cv_results = pymut.cross_validate(variants[['disease'] + selected_features])
figure = pymut.roc_curve(cv_results)
. . . . . . . . . . 

We can see that the result is even better than with all 287 features! It's important to note that there is great variability in the results as the training set is quite small. However, it is great that we got an equivalent predictive power from only 5 features.

Train a predictor and predict pathology

It is great to be able to cross-validate our classifier, but we also wish to train a predictor and use it to predict other unknown variants. Of course, PyMut also helps us in this task.

We will use the 215 annotated variants that we started with and the 5 features that we have finally selected.

Training a predictor is as easy as:

In [11]:
# Default classififer: Random Forest
predictor = pymut.train(variants[['disease'] + selected_features])
predictor
Out[11]:
Pipeline(steps=[('imputer', Imputer(axis=0, copy=True, missing_values='NaN', strategy='median', verbose=0)), ('scaler', StandardScaler(copy=True, with_mean=True, with_std=True)), ('classifier', RandomForestClassifier(bootstrap=True, class_weight=None, criterion='gini',
            max_depth=9, max_features=0...n_jobs=1,
            oob_score=False, random_state=None, verbose=0,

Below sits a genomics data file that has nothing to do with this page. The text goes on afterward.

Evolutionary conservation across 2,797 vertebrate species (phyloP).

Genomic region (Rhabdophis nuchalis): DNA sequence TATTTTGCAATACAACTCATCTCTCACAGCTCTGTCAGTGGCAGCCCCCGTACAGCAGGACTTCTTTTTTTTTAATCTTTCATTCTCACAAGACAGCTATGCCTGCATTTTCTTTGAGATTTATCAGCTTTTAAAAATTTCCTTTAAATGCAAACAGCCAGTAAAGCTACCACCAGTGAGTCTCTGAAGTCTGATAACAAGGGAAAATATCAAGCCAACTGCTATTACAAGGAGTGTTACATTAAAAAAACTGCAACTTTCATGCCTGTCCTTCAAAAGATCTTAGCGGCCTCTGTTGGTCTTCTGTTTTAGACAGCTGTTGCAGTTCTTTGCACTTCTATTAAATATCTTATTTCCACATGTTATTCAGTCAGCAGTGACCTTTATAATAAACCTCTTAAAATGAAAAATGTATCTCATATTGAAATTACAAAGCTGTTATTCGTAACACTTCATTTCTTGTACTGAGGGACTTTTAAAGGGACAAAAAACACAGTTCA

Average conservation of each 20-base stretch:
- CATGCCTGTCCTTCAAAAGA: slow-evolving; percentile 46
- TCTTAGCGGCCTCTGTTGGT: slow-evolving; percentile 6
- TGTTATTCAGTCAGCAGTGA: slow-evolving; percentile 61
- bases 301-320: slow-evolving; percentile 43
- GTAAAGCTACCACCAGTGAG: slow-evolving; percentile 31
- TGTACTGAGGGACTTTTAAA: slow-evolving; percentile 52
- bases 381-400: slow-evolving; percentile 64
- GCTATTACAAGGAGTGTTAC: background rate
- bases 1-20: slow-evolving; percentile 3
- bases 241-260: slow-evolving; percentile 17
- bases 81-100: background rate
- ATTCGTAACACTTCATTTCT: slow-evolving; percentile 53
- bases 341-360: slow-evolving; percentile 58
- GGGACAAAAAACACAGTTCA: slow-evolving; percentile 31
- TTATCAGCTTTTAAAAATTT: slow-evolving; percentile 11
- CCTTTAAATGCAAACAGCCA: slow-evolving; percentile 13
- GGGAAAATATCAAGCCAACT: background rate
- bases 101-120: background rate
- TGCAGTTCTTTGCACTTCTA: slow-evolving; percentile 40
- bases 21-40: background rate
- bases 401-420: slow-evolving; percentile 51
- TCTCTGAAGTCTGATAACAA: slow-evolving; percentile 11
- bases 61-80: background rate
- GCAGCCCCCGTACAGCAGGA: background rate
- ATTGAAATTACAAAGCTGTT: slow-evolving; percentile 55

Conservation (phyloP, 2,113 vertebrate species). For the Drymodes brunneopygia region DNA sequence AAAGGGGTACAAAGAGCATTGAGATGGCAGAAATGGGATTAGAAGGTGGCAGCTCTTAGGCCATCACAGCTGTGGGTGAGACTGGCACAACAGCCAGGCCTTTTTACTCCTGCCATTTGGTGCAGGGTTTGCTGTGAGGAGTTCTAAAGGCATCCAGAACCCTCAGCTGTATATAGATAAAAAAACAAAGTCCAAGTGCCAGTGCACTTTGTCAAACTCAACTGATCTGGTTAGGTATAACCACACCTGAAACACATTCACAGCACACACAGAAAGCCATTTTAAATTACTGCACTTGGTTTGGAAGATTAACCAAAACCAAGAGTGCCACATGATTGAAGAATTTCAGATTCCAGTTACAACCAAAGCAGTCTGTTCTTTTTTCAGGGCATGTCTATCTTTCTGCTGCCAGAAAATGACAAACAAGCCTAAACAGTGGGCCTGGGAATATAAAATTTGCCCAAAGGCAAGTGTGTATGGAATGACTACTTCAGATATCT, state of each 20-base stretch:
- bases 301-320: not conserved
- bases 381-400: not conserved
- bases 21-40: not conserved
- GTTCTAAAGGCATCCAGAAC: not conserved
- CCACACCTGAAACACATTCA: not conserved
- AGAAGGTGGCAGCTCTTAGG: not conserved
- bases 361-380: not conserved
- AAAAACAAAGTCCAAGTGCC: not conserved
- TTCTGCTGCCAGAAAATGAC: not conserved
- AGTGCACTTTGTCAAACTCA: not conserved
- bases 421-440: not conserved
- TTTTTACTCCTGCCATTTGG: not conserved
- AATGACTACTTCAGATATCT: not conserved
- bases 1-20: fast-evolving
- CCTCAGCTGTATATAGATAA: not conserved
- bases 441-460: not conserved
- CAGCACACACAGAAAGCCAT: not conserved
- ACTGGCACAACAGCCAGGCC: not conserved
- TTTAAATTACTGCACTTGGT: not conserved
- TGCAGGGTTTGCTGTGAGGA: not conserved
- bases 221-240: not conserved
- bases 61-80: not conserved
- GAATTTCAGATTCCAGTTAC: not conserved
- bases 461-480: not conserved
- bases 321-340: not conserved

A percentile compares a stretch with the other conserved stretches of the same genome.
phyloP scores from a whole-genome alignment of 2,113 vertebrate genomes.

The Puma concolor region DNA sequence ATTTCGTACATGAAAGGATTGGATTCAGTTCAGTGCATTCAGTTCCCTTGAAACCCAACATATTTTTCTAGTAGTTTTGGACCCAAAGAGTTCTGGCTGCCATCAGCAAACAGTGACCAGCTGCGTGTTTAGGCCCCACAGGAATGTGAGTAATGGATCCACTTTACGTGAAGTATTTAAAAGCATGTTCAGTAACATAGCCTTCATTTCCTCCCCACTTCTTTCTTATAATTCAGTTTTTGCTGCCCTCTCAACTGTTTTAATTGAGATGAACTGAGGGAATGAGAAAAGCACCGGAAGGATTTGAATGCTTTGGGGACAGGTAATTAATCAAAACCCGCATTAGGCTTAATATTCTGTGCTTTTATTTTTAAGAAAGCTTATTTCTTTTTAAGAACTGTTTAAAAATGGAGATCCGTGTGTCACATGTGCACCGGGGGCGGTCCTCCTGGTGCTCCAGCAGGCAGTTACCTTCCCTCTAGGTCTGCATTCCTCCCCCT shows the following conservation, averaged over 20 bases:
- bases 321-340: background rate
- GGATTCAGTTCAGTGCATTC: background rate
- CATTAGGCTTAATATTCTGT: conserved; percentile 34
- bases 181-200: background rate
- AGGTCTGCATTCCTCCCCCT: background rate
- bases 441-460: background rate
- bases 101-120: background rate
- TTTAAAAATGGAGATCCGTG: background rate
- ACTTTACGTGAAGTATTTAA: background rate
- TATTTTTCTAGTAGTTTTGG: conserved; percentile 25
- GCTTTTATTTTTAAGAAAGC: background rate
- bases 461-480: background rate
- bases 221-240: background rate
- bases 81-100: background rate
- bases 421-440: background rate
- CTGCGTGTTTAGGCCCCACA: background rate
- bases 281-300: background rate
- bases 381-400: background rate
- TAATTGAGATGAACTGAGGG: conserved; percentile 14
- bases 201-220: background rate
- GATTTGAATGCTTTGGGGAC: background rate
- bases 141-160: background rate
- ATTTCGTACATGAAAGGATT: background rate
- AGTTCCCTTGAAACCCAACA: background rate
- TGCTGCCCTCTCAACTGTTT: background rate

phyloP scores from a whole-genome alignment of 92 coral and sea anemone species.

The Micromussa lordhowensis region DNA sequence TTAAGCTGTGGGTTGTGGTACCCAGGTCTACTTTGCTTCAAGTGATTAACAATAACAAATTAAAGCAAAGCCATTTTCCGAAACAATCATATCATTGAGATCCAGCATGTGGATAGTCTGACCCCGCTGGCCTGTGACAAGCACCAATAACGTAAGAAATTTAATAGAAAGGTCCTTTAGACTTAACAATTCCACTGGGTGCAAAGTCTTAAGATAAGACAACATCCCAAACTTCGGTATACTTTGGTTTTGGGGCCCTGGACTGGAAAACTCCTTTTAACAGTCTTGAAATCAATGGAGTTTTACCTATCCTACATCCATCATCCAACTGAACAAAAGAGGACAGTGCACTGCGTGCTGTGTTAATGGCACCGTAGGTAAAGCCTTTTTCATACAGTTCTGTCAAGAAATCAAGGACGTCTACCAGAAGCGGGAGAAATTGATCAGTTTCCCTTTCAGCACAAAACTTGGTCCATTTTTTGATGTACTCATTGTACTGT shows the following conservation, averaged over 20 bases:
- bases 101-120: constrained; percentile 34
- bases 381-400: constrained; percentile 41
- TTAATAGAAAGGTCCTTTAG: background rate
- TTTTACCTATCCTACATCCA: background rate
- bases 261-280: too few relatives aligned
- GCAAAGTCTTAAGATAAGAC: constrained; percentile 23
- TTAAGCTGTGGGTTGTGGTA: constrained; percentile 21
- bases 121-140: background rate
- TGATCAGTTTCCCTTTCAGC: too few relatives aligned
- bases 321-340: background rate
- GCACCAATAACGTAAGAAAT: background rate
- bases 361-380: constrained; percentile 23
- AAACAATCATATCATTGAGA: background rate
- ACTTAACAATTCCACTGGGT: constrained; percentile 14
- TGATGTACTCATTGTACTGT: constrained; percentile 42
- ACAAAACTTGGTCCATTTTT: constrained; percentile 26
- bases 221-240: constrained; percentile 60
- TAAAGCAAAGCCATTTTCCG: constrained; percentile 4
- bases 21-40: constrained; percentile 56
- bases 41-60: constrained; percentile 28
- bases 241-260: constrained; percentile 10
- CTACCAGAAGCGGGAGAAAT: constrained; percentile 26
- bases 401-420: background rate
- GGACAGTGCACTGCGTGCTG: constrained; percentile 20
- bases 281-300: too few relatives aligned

warm_start=False))])

This Pipeline covers all the process of dealing with missing data, normalizing the input and predicting the pathology.

Now, let's get all variants of Pyruvate Kinase (all possible mutations in every position):

In [12]:
all_variants = pymut.all_variants('P30613', P30613_sequence)

In order to get the predictions, we need to compute the selected features for all of these variants (now we have thousands of variants, but only 5 features to compute):

In [13]:
%time pymut.compute_features(all_variants, features=selected_features)

# We also reorder the columns to match the predictor
all_variants = all_variants[['protein_id', 'sequence', 'position', 'wt', 'mt'] + selected_features]
CPU times: user 1min 35s, sys: 457 ms, total: 1min 36s
Wall time: 1min 34s

And finally we get the prediction, which will be stored in the columns pred_score and pred_disease:

In [14]:
pymut.predict(all_variants, predictor)

We can check the predictions for a randomly chosen sample:

In [15]:
import random
all_variants[['protein_id', 'position', 'wt', 'mt', 'pred_disease', 'pred_score']].iloc[
    random.sample(range(len(all_variants)), k=8)]
Out[15]:
protein_id position wt mt pred_disease pred_score
5499 P30613 290 K L True 0.774025
4758 P30613 251 G L True 0.865224
9036 P30613 476 T N False 0.407621
5624 P30613 297 V A True 0.808302
6722 P30613 354 K T True 0.875991
4532 P30613 239 Q M False 0.350316
7894 P30613 416 E M True 0.819430
6241 P30613 329 V L False 0.264130

Even more

In this tutorial we highlighted some uses of the PyMut library, but it includes more funcionality such as:

  • An automatic randomized search of the parameter space for each classifier.
  • Prediction evaluation using different metrics: measure how good a predictor is at predicting some other annotated set.
  • Learning curve plot: to know what increase in the predictor performance you can expect from a larger training set.
  • Helper functions to parse and write Fasta, to translate amino acids notation, to parse Humsavar files, etc.